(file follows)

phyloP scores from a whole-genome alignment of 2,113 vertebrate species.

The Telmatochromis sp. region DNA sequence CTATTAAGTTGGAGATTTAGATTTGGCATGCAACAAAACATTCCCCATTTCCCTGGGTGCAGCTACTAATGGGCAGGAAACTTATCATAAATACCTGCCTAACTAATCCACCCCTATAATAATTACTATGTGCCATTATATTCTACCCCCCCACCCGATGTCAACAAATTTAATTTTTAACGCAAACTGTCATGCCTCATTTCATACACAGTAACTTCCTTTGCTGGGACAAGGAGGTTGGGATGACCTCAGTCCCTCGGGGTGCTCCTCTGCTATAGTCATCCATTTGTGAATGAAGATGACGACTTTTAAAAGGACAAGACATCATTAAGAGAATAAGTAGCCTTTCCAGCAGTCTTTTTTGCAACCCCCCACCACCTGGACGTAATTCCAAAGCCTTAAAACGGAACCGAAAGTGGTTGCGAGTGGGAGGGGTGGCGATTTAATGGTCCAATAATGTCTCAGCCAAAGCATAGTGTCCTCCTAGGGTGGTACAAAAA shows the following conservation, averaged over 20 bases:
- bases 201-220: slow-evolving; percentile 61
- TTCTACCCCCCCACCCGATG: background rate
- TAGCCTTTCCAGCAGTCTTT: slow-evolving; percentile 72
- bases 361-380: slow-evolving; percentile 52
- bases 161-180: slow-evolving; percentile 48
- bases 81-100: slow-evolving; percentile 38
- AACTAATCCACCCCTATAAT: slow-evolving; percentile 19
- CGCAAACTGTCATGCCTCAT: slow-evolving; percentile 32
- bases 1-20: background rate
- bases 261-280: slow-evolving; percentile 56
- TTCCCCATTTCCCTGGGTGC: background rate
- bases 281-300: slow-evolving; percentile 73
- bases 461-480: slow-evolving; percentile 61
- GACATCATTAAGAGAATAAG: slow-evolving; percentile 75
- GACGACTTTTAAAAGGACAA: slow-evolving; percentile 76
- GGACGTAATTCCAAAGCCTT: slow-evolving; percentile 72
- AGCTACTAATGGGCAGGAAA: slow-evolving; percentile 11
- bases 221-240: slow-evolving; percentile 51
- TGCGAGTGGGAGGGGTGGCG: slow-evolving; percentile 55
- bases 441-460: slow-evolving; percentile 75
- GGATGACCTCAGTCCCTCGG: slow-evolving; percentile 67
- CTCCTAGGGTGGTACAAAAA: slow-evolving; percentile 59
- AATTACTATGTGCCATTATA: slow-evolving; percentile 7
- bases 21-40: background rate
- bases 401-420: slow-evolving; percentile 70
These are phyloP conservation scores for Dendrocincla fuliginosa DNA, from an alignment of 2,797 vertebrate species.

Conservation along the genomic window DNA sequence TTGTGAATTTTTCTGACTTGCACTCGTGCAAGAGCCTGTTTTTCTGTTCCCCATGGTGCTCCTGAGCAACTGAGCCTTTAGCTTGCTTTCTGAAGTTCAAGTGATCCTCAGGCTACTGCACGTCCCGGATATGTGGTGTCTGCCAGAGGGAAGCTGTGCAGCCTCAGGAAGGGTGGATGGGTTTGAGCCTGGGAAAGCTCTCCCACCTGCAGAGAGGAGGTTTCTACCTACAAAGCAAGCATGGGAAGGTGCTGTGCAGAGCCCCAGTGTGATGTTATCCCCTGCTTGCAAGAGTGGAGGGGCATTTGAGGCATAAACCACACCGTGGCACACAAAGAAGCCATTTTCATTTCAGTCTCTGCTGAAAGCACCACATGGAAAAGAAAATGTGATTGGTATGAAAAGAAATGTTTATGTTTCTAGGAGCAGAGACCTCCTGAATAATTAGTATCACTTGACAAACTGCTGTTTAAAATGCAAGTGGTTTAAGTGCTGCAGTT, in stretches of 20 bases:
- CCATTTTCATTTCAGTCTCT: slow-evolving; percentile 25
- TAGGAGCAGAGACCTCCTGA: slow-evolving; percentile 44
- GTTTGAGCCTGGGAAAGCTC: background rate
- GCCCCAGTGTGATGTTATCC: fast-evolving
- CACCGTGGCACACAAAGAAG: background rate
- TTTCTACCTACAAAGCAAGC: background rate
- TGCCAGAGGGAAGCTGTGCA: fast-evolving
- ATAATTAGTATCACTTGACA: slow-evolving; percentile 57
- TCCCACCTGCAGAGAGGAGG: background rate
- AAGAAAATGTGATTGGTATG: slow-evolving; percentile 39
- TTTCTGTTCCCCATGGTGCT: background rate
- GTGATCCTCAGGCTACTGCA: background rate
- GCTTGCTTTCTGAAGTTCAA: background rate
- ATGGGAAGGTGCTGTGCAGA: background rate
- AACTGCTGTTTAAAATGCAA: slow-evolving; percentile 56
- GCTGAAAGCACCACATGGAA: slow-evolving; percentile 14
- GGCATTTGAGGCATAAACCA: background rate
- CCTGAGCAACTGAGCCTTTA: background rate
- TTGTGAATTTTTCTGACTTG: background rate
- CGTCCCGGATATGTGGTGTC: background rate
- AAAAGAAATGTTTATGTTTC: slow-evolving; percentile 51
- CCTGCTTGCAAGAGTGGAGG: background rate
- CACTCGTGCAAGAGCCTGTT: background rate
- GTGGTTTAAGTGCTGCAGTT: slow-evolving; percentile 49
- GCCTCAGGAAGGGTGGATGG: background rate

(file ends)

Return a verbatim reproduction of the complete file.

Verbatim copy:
phyloP scores from a whole-genome alignment of 2,113 vertebrate species.

The Telmatochromis sp. region DNA sequence CTATTAAGTTGGAGATTTAGATTTGGCATGCAACAAAACATTCCCCATTTCCCTGGGTGCAGCTACTAATGGGCAGGAAACTTATCATAAATACCTGCCTAACTAATCCACCCCTATAATAATTACTATGTGCCATTATATTCTACCCCCCCACCCGATGTCAACAAATTTAATTTTTAACGCAAACTGTCATGCCTCATTTCATACACAGTAACTTCCTTTGCTGGGACAAGGAGGTTGGGATGACCTCAGTCCCTCGGGGTGCTCCTCTGCTATAGTCATCCATTTGTGAATGAAGATGACGACTTTTAAAAGGACAAGACATCATTAAGAGAATAAGTAGCCTTTCCAGCAGTCTTTTTTGCAACCCCCCACCACCTGGACGTAATTCCAAAGCCTTAAAACGGAACCGAAAGTGGTTGCGAGTGGGAGGGGTGGCGATTTAATGGTCCAATAATGTCTCAGCCAAAGCATAGTGTCCTCCTAGGGTGGTACAAAAA shows the following conservation, averaged over 20 bases:
- bases 201-220: slow-evolving; percentile 61
- TTCTACCCCCCCACCCGATG: background rate
- TAGCCTTTCCAGCAGTCTTT: slow-evolving; percentile 72
- bases 361-380: slow-evolving; percentile 52
- bases 161-180: slow-evolving; percentile 48
- bases 81-100: slow-evolving; percentile 38
- AACTAATCCACCCCTATAAT: slow-evolving; percentile 19
- CGCAAACTGTCATGCCTCAT: slow-evolving; percentile 32
- bases 1-20: background rate
- bases 261-280: slow-evolving; percentile 56
- TTCCCCATTTCCCTGGGTGC: background rate
- bases 281-300: slow-evolving; percentile 73
- bases 461-480: slow-evolving; percentile 61
- GACATCATTAAGAGAATAAG: slow-evolving; percentile 75
- GACGACTTTTAAAAGGACAA: slow-evolving; percentile 76
- GGACGTAATTCCAAAGCCTT: slow-evolving; percentile 72
- AGCTACTAATGGGCAGGAAA: slow-evolving; percentile 11
- bases 221-240: slow-evolving; percentile 51
- TGCGAGTGGGAGGGGTGGCG: slow-evolving; percentile 55
- bases 441-460: slow-evolving; percentile 75
- GGATGACCTCAGTCCCTCGG: slow-evolving; percentile 67
- CTCCTAGGGTGGTACAAAAA: slow-evolving; percentile 59
- AATTACTATGTGCCATTATA: slow-evolving; percentile 7
- bases 21-40: background rate
- bases 401-420: slow-evolving; percentile 70
These are phyloP conservation scores for Dendrocincla fuliginosa DNA, from an alignment of 2,797 vertebrate species.

Conservation along the genomic window DNA sequence TTGTGAATTTTTCTGACTTGCACTCGTGCAAGAGCCTGTTTTTCTGTTCCCCATGGTGCTCCTGAGCAACTGAGCCTTTAGCTTGCTTTCTGAAGTTCAAGTGATCCTCAGGCTACTGCACGTCCCGGATATGTGGTGTCTGCCAGAGGGAAGCTGTGCAGCCTCAGGAAGGGTGGATGGGTTTGAGCCTGGGAAAGCTCTCCCACCTGCAGAGAGGAGGTTTCTACCTACAAAGCAAGCATGGGAAGGTGCTGTGCAGAGCCCCAGTGTGATGTTATCCCCTGCTTGCAAGAGTGGAGGGGCATTTGAGGCATAAACCACACCGTGGCACACAAAGAAGCCATTTTCATTTCAGTCTCTGCTGAAAGCACCACATGGAAAAGAAAATGTGATTGGTATGAAAAGAAATGTTTATGTTTCTAGGAGCAGAGACCTCCTGAATAATTAGTATCACTTGACAAACTGCTGTTTAAAATGCAAGTGGTTTAAGTGCTGCAGTT, in stretches of 20 bases:
- CCATTTTCATTTCAGTCTCT: slow-evolving; percentile 25
- TAGGAGCAGAGACCTCCTGA: slow-evolving; percentile 44
- GTTTGAGCCTGGGAAAGCTC: background rate
- GCCCCAGTGTGATGTTATCC: fast-evolving
- CACCGTGGCACACAAAGAAG: background rate
- TTTCTACCTACAAAGCAAGC: background rate
- TGCCAGAGGGAAGCTGTGCA: fast-evolving
- ATAATTAGTATCACTTGACA: slow-evolving; percentile 57
- TCCCACCTGCAGAGAGGAGG: background rate
- AAGAAAATGTGATTGGTATG: slow-evolving; percentile 39
- TTTCTGTTCCCCATGGTGCT: background rate
- GTGATCCTCAGGCTACTGCA: background rate
- GCTTGCTTTCTGAAGTTCAA: background rate
- ATGGGAAGGTGCTGTGCAGA: background rate
- AACTGCTGTTTAAAATGCAA: slow-evolving; percentile 56
- GCTGAAAGCACCACATGGAA: slow-evolving; percentile 14
- GGCATTTGAGGCATAAACCA: background rate
- CCTGAGCAACTGAGCCTTTA: background rate
- TTGTGAATTTTTCTGACTTG: background rate
- CGTCCCGGATATGTGGTGTC: background rate
- AAAAGAAATGTTTATGTTTC: slow-evolving; percentile 51
- CCTGCTTGCAAGAGTGGAGG: background rate
- CACTCGTGCAAGAGCCTGTT: background rate
- GTGGTTTAAGTGCTGCAGTT: slow-evolving; percentile 49
- GCCTCAGGAAGGGTGGATGG: background rate